Report: An 'Entrepreneurial Workforce' Critical to America's Future Success in the Global Economy

Jun 10, 2009, 09:00 ET from Junior Achievement

Poll from Junior Achievement and Gallup Shows Overwhelming Majority of Employers and Employees Support Concept

WASHINGTON, June 10 /PRNewswire/ -- A new report from the Junior Achievement Innovation Initiative (JAII) and Gallup shows that employers (those responsible for hiring decisions) and employees alike believe that America's workforce needs to become more "entrepreneurial" in order for the country to remain competitive in the global marketplace and that K-12 classrooms are the place to start teaching entrepreneurship. This is in line with President Barack Obama's call for "entrepreneurship" to be included with "problem-solving" and "critical thinking" as 21st century skills to be incorporated into education standards and assessments.

The Gallup poll of 1,100 employers and employees shows that virtually all of those surveyed (95% of employers; 96% of employees) believe that the American workforce needs to become more entrepreneurial if America is to remain competitive (entrepreneurship was defined as "taking the initiative and assuming risk to create value for the company or business, either as an owner of your own business or in your place of work."). Nearly half of employees (46%) and employers (41%) felt the best time to learn entrepreneurship is in the K-12 grades, surpassing college (employees 25%; employers 32%) and "on the job" (employees 17%; employers 16%). Only one in 10 (employees 11%; employers 9%) felt entrepreneurship is an innate skill that comes naturally. For full report visit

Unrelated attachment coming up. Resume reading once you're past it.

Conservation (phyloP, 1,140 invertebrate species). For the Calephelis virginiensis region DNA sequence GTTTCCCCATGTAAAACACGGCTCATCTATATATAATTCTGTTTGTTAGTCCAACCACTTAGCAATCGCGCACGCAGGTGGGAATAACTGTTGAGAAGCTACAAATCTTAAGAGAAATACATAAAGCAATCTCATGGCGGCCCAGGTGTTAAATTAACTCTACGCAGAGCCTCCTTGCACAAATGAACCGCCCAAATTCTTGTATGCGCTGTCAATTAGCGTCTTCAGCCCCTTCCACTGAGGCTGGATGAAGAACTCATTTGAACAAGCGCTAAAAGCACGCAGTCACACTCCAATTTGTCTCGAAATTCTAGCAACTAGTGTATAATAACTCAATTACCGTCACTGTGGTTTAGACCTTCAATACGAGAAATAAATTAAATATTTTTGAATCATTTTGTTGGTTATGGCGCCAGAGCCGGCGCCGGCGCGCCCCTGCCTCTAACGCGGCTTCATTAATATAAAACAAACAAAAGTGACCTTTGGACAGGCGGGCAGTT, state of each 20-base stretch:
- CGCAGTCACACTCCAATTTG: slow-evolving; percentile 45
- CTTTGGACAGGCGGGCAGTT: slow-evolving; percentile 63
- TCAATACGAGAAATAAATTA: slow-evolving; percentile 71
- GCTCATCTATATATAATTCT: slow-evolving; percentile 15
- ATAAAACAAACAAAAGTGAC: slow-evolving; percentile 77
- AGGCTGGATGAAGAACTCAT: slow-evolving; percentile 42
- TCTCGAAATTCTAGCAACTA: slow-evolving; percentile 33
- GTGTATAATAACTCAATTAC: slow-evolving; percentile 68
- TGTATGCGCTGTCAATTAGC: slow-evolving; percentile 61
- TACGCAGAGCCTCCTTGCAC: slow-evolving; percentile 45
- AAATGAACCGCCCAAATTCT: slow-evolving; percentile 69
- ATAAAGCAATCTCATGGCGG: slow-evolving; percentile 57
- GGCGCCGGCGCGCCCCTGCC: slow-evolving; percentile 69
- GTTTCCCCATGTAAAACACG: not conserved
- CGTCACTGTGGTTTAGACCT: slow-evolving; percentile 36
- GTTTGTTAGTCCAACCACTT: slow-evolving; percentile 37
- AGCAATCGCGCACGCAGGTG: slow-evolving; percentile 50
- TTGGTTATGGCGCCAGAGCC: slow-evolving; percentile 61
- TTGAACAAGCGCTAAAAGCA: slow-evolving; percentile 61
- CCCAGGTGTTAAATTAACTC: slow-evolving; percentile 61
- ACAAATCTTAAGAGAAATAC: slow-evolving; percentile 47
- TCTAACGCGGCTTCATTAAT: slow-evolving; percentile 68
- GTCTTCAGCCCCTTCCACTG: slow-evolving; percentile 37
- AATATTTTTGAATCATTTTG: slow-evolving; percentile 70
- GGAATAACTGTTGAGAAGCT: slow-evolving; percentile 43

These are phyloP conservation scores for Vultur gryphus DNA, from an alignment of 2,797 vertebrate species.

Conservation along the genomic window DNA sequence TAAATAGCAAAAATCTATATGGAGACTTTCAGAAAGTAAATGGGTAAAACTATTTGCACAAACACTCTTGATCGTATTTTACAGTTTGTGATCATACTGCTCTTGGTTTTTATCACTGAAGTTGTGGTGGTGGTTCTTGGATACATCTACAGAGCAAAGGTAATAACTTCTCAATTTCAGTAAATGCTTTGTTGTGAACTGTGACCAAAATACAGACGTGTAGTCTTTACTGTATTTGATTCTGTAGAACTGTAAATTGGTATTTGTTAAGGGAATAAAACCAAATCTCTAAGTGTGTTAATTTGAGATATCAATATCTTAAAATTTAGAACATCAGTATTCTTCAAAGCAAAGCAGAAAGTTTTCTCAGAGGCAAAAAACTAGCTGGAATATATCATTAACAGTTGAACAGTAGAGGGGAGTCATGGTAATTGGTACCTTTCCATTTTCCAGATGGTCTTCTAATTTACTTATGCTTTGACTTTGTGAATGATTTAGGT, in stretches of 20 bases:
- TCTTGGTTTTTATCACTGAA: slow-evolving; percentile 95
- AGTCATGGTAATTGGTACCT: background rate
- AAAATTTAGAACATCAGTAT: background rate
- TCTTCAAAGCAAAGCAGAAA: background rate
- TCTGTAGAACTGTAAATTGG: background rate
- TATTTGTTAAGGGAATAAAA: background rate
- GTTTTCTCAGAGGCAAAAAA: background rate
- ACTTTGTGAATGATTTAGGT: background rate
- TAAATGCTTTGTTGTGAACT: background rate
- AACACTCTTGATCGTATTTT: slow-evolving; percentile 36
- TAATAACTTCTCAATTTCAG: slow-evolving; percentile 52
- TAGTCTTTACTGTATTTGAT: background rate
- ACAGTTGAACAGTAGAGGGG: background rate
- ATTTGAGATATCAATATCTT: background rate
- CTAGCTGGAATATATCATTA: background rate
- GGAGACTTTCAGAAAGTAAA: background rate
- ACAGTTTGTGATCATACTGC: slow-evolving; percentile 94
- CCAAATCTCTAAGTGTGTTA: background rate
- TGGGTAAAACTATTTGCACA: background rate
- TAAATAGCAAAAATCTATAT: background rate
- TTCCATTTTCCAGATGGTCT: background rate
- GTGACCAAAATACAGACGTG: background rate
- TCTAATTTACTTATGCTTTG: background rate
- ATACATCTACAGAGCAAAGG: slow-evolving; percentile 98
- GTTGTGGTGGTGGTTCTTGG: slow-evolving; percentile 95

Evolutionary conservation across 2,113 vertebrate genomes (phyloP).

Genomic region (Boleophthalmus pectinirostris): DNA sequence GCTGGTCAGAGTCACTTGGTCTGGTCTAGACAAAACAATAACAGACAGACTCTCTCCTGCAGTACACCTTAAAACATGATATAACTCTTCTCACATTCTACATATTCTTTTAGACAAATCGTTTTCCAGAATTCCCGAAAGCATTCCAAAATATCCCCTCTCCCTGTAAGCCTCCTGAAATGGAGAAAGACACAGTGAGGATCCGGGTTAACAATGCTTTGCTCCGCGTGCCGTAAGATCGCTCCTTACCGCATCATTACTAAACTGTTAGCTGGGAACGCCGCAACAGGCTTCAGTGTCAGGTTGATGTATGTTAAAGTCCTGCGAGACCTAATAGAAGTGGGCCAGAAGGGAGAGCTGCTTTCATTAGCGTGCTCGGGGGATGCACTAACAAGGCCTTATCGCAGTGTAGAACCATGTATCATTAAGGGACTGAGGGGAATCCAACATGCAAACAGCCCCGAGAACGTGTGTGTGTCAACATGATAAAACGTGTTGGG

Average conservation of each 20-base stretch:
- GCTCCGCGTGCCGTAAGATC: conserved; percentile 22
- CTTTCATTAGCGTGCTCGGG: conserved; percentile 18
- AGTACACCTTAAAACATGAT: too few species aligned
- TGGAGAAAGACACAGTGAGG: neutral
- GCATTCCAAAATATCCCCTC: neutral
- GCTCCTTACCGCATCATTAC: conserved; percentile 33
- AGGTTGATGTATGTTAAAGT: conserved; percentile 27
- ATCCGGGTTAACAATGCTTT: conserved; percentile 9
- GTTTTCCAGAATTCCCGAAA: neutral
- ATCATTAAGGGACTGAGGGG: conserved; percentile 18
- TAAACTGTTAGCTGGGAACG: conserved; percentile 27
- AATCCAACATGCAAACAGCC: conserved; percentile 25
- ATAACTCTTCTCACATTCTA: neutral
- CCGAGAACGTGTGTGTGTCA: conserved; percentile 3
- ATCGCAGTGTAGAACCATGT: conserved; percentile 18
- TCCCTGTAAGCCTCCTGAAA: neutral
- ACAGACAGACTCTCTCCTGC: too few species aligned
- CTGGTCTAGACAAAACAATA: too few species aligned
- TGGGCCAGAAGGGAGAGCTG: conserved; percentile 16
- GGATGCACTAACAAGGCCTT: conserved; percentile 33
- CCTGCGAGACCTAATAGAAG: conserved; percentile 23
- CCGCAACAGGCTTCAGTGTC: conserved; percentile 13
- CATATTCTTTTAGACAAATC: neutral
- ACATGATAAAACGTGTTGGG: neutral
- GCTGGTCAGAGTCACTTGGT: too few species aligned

"We began this process nearly a year ago and are frankly surprised that the employers and employees are in agreement on the value of the country having a more 'entrepreneurial workforce,'" said Jack Kosakowski, President of Junior Achievement USA, which sponsored the Gallup poll as part of its Junior Achievement Innovation Initiative. "We also could not anticipate that the new Administration would be making entrepreneurship a priority as part of its agenda for education, which we believe opens the door for a new way of thinking about workforce development in this country."

During his March 10th speech on education to the Hispanic Chamber of Commerce in Washington, DC, President Barack Obama called on the nation's governors and state education chiefs to "develop standards and assessments that don't simply measure whether students can fill in a bubble on a test, but whether they possess 21st century skills like problem-solving and critical thinking and entrepreneurship and creativity."

"The world of work is changing rapidly and our workforce needs to adapt quickly to an environment where adding skills and retraining will be key," said Jonas Prising, President of The Americas, Manpower, Inc. "There is a feeling in the American workplace that the country needs to do things differently to compete in the global marketplace. This requires workers to be more innovative but also our government, business leaders and educational facilities need to take action together to ensure workers and students are being enticed to participate and stay involved. The challenge is, how do we get there from here?"